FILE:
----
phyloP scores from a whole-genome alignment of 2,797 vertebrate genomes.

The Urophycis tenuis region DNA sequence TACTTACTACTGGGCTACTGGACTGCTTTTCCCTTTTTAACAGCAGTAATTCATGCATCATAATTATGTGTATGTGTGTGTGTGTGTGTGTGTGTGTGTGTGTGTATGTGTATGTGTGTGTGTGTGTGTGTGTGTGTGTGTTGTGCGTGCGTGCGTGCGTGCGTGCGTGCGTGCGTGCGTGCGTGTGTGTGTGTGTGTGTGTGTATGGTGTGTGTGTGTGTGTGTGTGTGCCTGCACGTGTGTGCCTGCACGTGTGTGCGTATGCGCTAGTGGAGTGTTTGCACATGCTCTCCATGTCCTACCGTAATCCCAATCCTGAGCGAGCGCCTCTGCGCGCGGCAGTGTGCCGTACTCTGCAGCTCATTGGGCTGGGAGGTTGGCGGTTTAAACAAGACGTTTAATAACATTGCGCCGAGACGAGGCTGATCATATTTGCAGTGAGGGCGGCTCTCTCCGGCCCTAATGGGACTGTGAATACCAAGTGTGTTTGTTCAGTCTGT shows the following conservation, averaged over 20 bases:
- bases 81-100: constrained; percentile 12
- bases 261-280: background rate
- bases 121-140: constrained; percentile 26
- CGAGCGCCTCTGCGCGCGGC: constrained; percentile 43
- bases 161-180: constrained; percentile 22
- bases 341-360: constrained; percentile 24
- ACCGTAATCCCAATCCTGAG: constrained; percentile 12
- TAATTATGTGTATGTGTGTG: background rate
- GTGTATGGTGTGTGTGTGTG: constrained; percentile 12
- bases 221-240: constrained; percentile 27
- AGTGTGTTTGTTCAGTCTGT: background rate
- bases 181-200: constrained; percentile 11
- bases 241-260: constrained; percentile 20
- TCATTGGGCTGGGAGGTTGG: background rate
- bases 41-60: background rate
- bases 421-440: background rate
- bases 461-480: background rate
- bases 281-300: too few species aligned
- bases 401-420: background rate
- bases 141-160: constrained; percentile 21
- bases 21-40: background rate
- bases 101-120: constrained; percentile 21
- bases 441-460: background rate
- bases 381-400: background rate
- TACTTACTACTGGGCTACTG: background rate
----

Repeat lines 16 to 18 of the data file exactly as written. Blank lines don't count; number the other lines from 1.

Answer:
- TCATTGGGCTGGGAGGTTGG: background rate
- bases 41-60: background rate
- bases 421-440: background rate